By Jan Jekielek and Frank Fang, featuring IWF Visiting Fellow Ellie Cohanim
Now is the time for all Americans to take action to stop the Chinese regime’s genocide against Uyghur Muslims, a state-led crime reminiscent of the Holocaust, said former State Department officials Keith Krach and Ellie Cohanim.
On Monday, the United States, Canada, the UK, and the European Union unveiled coordinated sanctions against Chinese officials responsible for the Chinese Communist Party’s (CCP) oppressive policy in Xinjiang.
“We’re very happy to see governments take the right approach. But we’ve also laid a plan for every American, so that every American can take action today,” Cohanim said in a joint interview with Krach on The Epoch Times’ “American Thought Leaders” program.
The sanctions are the right approach because the CCP “can only understand strength,” according to Cohanim.
Cohanim previously served as U.S. deputy special envoy to monitor and combat anti-semitism, and is now a visiting fellow at the U.S. nonprofit Independent Women’s Forum.
Keith Krach is the former undersecretary of state for economic growth, energy, and environment.
“This is the time to stop it. If we don’t, then it’s going to continue. And it’s going to spread,” Krach said.
In a recent op-ed on Newsweek, Cohanim and Krach drew parallels between the Holocaust and the CCP’s repression in Xinjiang. One similarity, they wrote, is the CCP’s dehumanization of Uyghurs, which is reminiscent of how the Nazis portrayed Jews before sending them to concentration camps.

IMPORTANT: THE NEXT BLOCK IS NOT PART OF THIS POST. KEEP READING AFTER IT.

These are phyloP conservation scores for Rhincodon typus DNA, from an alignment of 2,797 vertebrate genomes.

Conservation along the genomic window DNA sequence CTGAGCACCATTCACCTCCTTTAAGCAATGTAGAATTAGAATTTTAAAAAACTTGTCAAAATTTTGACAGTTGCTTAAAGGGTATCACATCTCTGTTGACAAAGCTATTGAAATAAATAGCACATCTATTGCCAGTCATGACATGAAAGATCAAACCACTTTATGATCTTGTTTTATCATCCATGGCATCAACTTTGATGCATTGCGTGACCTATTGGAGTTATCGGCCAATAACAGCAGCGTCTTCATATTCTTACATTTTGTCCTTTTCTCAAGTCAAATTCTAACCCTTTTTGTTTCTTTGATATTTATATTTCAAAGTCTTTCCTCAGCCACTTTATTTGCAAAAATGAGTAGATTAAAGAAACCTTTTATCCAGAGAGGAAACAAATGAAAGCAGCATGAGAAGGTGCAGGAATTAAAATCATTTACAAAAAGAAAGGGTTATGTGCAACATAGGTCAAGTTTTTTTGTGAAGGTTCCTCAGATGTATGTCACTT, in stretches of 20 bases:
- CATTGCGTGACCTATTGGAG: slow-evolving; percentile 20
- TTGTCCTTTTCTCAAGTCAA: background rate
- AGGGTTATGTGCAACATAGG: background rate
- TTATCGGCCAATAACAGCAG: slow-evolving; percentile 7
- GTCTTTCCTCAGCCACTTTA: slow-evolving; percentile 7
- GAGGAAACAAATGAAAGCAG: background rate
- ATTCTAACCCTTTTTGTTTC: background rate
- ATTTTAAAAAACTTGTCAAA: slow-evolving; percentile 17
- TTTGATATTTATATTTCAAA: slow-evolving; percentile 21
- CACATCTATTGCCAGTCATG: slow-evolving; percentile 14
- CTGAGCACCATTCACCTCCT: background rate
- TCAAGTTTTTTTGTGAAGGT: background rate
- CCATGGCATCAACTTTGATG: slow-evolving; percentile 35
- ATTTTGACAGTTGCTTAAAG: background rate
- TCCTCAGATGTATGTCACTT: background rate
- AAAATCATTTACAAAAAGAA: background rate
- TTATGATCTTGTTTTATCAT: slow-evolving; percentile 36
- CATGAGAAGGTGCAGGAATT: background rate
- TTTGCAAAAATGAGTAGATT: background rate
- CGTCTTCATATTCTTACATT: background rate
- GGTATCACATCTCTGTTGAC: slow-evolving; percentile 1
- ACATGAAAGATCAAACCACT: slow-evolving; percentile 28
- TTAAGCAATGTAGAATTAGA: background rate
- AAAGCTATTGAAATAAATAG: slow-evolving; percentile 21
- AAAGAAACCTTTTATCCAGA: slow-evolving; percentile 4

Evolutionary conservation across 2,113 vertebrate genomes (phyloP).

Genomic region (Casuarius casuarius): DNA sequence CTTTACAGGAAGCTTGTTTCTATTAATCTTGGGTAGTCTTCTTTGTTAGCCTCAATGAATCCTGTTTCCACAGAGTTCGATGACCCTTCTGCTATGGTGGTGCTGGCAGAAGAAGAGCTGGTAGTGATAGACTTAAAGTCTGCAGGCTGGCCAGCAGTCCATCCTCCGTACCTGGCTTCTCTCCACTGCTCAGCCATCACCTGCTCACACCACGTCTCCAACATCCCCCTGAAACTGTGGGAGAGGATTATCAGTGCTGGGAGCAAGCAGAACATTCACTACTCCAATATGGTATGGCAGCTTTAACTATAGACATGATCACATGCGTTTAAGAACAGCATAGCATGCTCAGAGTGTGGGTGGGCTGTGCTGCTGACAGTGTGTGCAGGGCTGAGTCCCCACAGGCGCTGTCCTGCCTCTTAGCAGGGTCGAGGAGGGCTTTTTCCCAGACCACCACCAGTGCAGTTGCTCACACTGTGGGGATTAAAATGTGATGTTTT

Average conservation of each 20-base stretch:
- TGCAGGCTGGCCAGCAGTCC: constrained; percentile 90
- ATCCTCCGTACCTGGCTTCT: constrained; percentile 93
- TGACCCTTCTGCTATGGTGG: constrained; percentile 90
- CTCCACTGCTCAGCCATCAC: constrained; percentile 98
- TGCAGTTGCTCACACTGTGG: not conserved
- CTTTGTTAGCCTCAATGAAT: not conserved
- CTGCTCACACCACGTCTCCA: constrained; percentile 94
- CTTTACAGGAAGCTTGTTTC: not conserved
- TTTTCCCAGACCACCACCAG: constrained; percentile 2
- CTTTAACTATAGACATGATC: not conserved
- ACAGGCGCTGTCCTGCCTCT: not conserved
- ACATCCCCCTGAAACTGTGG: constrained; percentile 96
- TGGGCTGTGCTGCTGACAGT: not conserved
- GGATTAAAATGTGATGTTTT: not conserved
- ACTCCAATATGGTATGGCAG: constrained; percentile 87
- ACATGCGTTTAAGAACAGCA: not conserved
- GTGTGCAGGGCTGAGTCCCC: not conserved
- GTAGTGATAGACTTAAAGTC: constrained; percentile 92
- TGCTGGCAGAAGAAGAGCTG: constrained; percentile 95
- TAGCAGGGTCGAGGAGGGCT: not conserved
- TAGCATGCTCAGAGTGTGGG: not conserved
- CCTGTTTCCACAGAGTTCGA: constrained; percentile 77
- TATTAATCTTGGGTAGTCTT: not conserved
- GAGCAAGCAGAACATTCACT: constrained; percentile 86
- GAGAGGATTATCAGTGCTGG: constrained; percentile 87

“We’re seeing these exact same tactics practiced by the Chinese Communist Party, where they’re calling the Uyghur religion a communicable plague. They describe the Uyghurs themselves as malignant tumors. And they’ve described the Uyghurs as being similar to weeds, and that you must use chemicals to get all of them,” Cohanim told The Epoch Times.
She added: “This kind of language is so incredibly reminiscent of the horrible language of the Nazis [against the Jews].”
Cohanim encouraged American investors—such as people who have savings in a pension fund, investments in a mutual fund, or those who donate to a foundation or a university endowment fund—to contact their fund managers and brokerage companies to demand transparency over their investments.
“If your broker or the fund representative is not willing to share information about where you’re invested, then it might be time to look elsewhere,” Cohanim added.
“I believe nobody should bend the knee to the Chinese Communist Party. We clearly have the moral high ground here,” Krach said.
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